Earlier this year, the Congressional Black Caucus criticized the President for not taking enough measures for economic issues affecting the black community. However, the President doesn’t have total control of what’s happening in Congress and to a significant degree it’s Congress’ fault for not being able to reconcile certain differences while children are literally living on the street with parents and families continue to face foreclosures. I find it ironic that one party states that the unemployment measure was not passed because  it would add to the deficit. So does supporting big corporations, with exorbitant tax breaks and the TARP bill bailout, who are the major market participants laying off employees contributing to the increase unemployment, no one wants to discussed how much that added to the national deficit. It’s o.k. to help corporate America, just not American citizens.  Anyway, many believe the President does not address these issues that affects the broader American people and more specifically Black Americans, from the Halls of Congress, to the Black suburbanites, the criticism is voiced:  
June 25: 2010:  Black Congress, critical of Obama, to convene in D.C. to set black agenda : Indybay

March 11, 2010:  Congressional Black Caucus: President Obama’s not listening – Lisa Lerer and Nia-Malika Henderson – POLITICO.com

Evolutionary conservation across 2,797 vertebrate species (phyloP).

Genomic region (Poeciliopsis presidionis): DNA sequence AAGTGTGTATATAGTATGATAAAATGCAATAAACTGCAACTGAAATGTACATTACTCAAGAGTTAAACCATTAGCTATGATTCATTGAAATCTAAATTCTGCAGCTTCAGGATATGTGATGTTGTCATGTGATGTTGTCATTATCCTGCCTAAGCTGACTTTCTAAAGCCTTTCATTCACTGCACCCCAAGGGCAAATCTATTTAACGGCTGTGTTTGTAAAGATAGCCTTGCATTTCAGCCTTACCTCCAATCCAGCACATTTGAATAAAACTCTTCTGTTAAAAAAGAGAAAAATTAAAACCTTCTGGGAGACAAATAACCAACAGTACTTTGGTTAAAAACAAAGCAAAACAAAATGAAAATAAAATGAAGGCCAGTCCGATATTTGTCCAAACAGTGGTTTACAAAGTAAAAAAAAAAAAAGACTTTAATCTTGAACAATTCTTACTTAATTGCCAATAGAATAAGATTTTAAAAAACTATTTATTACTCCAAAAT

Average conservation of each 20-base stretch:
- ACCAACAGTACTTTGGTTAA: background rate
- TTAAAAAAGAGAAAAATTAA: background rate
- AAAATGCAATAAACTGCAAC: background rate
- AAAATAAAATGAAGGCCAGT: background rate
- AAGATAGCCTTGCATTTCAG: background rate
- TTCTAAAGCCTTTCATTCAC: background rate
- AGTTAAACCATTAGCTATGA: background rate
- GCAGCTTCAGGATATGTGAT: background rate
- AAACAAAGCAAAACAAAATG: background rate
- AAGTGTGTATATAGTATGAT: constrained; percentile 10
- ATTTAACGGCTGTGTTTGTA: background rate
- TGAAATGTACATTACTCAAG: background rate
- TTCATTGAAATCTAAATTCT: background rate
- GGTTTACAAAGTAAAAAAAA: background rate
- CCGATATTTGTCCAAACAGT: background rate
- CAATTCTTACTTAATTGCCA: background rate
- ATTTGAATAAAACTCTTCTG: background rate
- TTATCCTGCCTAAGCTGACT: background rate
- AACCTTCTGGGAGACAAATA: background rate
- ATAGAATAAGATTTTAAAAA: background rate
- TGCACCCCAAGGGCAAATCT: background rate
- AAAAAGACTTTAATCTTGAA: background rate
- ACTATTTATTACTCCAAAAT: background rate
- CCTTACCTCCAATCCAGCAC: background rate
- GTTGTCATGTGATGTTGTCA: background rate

I can understand the perceived divisiveness that speaking of Black and other minority issues can be. Especially when the broader American economy is suffering, which entails some White Americans who are impacted as well. However, just as Black and other minorities have been impacted the most, treating them with the a broader policy may actually cause them to slip through the cracks without providing a solution. Thus, when confronting a specific problem, it’s reasonable to work towards specific solutions though it will cause others who are not in the target group to feel comfortable with the notion.

As one woman states in July 2, 2010, 13A, USA Today’s paper:

…most years, I took great pleasure in reading the powerful Frederick Douglass speech, “The Meaning of July Fourth for the Negro.” [sic] Though delivered in 1852 during slavery the words have rich meaning for me, even today.

“What to the American slave, isyour 4th of July,” he thundered to a crowd in Rochester, NY. “I answer, a day that reveals to him, more than all other days in the year, the gross injustice and cruelty to which he is the constant victim. To him, your celbration is a sham; your boasted liberty, an unholy license; your national greatness, swelling vanity…yourshouts of liberty and equality a hollow mockery.” [emphasis mine]

The speech is a scathing indictment of U.S. hypocrisy.  If you called me on July 4, I would probably read you some of its rich and powerful passages. Our nation has come a long way since 1852, but for many African Americans, shouts of liberty are still hollow mockery. Unemployment is a scourge on all Americans, but the black unemployment rate, at 15.3% in May, is nearly twice the white rate. Every economic indicator–income, wealth, home ownership–screams inequality.”  ●●Julianne Malveaux

Harsh, yet truthful words for a harsh reality.